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SITCOM by Saul Austerlitz


A History in 24 Episodes from I Love Lucy to Community

by Saul Austerlitz

Pub Date: March 1st, 2014
ISBN: 978-1613743843
Publisher: Chicago Review

Sitcoms reveal America’s changing reality, writes the author in this enthusiastic overview of an enduring genre.

Movie and TV critic Austerlitz (Another Fine Mess: A History of American Film Comedy, 2010, etc.) brings his keen analysis of American culture to sitcoms, long the staple of prime time. Each chapter focuses on a single episode of a popular show, which launches the author’s investigation into the evolution of comedy; the talents of stars, producers and writers; and the changing expectations of viewers. As the author sees it, sitcoms emerged in the 1950s as “field guides to the new postwar consensus, an effort to simultaneously reflect the lives of their audiences and subtly steer their behavior.” The shows celebrated family life and domesticity, even when their subjects were sparring, childless couples, such as Ralph and Alice Kramden in The Honeymooners. Most early sitcoms featured middle-class white families with stay-at-home mothers, children who invariably got into and out of mischief in half an hour, and fathers who did not always know best. Those sitcoms, writes the author, “promised comfort and familiarity, the certainty of an eternal present free of all but the most fleeting concerns.” In evaluating the genre, Austerlitz sets the bar high: I Love Lucy was brilliant, while Leave it to Beaver was repetitive and only occasionally funny. Some of his discoveries may surprise readers: The long-running, award-winning The Dick Van Dyke Show and Cheers were almost cancelled after their first seasons; Carl Reiner envisioned Johnny Carson for Van Dyke’s role; the creator of the racist Archie Bunker was “a card-carrying liberal humanist.” Roseanne, writes the author, disrupted the idea of sitcom as middle-class comfort zone; Friends offered viewers “a replacement family” in the form of a group of confidants; Seinfeld began a trend in which sitcoms spoofed television itself, “undercutting its medium, ridiculing its traditions and its unspoken assumptions.”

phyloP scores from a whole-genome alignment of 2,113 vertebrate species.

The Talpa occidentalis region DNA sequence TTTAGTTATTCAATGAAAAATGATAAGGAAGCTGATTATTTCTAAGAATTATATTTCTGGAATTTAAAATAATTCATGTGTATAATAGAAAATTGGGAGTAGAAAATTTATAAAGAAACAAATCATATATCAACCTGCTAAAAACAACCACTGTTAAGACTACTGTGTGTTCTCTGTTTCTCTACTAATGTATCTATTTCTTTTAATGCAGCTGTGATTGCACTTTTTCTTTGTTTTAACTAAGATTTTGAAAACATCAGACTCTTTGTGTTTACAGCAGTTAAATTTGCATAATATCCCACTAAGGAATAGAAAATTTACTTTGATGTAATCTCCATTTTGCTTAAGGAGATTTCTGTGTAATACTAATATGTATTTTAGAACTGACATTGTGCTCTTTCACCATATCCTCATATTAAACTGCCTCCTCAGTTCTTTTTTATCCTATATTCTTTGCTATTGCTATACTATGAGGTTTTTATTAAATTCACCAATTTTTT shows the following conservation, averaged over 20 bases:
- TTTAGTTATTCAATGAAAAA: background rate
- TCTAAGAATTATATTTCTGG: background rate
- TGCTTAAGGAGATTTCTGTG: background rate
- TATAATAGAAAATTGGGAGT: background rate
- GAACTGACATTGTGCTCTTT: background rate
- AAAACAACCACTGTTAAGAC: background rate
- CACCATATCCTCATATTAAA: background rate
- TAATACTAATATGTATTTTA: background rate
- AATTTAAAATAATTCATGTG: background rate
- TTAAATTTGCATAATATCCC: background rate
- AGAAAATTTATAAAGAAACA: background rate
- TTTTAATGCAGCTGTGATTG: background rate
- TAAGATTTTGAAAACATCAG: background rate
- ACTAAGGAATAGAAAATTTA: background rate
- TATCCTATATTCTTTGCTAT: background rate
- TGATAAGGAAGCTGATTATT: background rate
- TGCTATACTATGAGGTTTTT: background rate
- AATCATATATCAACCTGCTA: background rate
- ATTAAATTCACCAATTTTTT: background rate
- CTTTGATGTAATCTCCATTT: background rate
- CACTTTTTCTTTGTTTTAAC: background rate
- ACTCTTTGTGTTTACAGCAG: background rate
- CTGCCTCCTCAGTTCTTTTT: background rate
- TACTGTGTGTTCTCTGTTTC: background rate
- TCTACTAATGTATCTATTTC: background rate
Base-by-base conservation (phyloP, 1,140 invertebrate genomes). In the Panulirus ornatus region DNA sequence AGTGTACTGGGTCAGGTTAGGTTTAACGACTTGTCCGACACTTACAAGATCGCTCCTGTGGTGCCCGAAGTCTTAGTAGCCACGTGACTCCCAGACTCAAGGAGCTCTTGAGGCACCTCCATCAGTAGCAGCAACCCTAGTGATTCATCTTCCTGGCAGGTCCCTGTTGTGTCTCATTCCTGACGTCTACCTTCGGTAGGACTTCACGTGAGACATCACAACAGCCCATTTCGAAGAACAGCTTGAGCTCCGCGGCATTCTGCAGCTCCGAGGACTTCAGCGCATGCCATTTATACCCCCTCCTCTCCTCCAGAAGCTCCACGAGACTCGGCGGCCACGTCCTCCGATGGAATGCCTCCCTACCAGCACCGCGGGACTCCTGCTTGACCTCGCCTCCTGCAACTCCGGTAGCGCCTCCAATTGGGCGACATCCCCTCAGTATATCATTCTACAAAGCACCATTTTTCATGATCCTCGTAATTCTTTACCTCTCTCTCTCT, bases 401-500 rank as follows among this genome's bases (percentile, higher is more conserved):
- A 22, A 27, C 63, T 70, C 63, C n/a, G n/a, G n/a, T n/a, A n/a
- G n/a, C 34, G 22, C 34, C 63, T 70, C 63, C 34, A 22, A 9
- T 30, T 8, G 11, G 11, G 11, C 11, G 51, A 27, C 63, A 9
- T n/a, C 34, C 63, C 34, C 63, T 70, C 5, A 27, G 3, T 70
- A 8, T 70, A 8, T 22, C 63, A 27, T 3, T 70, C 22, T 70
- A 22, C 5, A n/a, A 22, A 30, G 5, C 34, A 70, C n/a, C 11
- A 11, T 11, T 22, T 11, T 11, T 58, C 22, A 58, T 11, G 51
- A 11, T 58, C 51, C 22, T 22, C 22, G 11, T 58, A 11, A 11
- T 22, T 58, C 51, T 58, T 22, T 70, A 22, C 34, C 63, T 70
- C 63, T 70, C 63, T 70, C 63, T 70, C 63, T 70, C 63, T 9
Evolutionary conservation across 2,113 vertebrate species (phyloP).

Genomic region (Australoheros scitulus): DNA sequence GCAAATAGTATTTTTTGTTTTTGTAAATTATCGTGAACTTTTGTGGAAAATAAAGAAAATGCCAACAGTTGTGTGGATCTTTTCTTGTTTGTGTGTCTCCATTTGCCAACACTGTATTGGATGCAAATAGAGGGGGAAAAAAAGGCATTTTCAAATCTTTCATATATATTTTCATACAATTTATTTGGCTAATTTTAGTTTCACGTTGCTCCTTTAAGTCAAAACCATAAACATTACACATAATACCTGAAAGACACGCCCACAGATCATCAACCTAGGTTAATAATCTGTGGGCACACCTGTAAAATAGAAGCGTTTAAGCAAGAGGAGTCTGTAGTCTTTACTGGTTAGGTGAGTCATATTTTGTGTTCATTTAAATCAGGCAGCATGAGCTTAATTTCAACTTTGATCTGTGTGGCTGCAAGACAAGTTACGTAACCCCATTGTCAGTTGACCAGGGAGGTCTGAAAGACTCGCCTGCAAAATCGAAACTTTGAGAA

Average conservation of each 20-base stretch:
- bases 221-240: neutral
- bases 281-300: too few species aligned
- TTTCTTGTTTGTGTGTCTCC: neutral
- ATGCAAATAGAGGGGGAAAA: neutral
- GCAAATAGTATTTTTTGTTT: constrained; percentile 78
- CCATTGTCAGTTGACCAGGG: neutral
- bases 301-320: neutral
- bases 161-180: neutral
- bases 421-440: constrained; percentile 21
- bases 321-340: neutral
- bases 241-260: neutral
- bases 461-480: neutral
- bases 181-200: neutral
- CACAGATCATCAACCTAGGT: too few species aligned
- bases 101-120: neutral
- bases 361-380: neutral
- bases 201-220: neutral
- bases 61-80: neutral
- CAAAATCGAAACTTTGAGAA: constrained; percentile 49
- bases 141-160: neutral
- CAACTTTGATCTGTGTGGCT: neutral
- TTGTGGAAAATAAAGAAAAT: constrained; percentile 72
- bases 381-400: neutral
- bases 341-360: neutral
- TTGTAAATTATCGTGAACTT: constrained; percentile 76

Astute and bursting with information—an entertaining treat for sitcom fans and a valuable contribution to TV history.